"Today, on International Women's Day, it is disappointing to see the unfair treatment endured by Alberta women workers. However, it is clear that unions in Alberta are successfully leading the fight for equality."
The union advantage is particularly stark for young women, aged 15-24. Young women in Alberta, without union coverage, have seen their wages stalled at $12/hour since 2009. But unionized young women earn a median $17.84/hour.
Unionized women's wages are higher than non-union women in all age groups, says McGowan. The presence of a union means a smaller pay gap between women and men in all age categories.
The AFL also revealed Alberta's stunning pay gap. Alberta women working full-year, full-time earn only 68 per cent of the amount men earn. Canada-wide, women earn 79 per cent of what men earn. The recession did not change the pay gap for Alberta women, which remains at the level most other provinces were at in the 1970s.
"Alberta women face higher levels of income inequality because our province lags behind the rest of Canada – and most of the industrialized world – in policies that allow women to balance family obligations with the workplace, such as investments in child care," says McGowan. "Alberta has among the worst family leave policies in Canada and low employment standards compared to other jurisdictions."
Alberta is also the only province in Canada without some kind of voice in the Legislature for women. All other Canadian provinces and territories, as well as the federal government, have either a ministry responsible for the status of women, an advisory council on the status of women, or some combination of these institutions.
McGowan repeated the Alberta Federation of Labour's call for Premier Redford to establish a Minister for the Status of Women.
MEDIA CONTACT: Gil McGowan, AFL president, 780-218-9888
Abuse of foreign workers must be stopped, says labour group: Alberta government action needed in light of new criminal charges, says AFL
News of criminal charges being laid in relation to welders and machinists from Poland and Ukraine working in Alberta is more evidence of widespread violation of employment laws and the abuse of foreign workers, says the province's largest labour group.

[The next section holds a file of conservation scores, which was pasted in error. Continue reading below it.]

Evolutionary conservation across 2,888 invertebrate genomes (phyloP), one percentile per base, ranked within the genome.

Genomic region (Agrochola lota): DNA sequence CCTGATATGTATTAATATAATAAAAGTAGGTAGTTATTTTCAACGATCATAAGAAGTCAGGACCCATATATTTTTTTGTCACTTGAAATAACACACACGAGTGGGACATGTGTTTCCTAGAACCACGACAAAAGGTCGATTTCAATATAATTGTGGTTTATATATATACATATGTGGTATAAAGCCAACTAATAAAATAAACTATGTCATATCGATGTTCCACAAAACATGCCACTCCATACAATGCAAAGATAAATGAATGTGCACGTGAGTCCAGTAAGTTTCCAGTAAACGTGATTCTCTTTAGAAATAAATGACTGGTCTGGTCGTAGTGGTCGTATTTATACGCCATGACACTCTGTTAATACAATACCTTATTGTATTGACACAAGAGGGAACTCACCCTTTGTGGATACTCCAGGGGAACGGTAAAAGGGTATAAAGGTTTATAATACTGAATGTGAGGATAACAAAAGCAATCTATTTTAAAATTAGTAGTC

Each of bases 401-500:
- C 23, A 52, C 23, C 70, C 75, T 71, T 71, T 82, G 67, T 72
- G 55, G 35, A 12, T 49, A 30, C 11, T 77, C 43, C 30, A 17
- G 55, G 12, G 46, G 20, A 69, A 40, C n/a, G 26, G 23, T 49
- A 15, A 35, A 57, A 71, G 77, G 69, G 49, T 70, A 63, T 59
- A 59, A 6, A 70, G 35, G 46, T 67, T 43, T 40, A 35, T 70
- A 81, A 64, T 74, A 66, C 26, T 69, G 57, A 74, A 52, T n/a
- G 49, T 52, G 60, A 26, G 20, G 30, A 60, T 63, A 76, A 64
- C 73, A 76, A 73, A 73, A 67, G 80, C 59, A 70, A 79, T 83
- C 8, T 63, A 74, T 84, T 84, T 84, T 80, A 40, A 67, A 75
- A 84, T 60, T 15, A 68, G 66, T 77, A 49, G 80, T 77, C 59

"It has been clear for some time that the processes used to bring foreign workers to Alberta aren't working," says Gil McGowan, president of the Alberta Federation of Labour, which represents 145,000 workers. "Foreign workers are vulnerable because they fear deportation and are not always aware of their rights. The Alberta government must not stand idly by while workers are being abused, and while laws are being violated."
Charges laid by the RCMP today allege that foreign workers were told they faced fines of $25,000 and deportation if they breached their contracts, and that up to nine workers had to share three-bedroom apartments. They were allegedly told they could work legally after six months and bring their families to Canada.
The workers were also allegedly contracted out to several northern Alberta businesses which were charged a much higher hourly rate for the services of each foreign worker than was paid to the workers. It is alleged that the recruiters profited by more than $1,000,000 from April 2006 to September 2006 by sub-contracting the foreign workers to various companies.
Last year, the NDP revealed government documents that showed 74 per cent of Alberta businesses hiring temporary foreign workers that were subject to inspection had violated the labour code.
"The brokers who bring in foreign workers must be subject to far more monitoring and inspection by the Employment and Immigration ministry. There must also be a much greater willingness to prosecute brokers and employers who violate the province's labour code. Sadly, there are very few prosecutions because, it seems, this government lacks the will power to take action against violators," says McGowan.
"The TFW program in particular is rife with abuse. Workers are charged thousands of dollars in illegal fees, often live in homes owned by employers or agencies who charge outrageous rents, are told to work long hours while being denied fair rates of pay - but are afraid to complain because their employer can lay them off and have them deported."
- 30 -
CONTACT: Gil McGowan, AFL president, is in Calgary and will be available for interviews until 3 p.m. He can be reached at780-218-9888.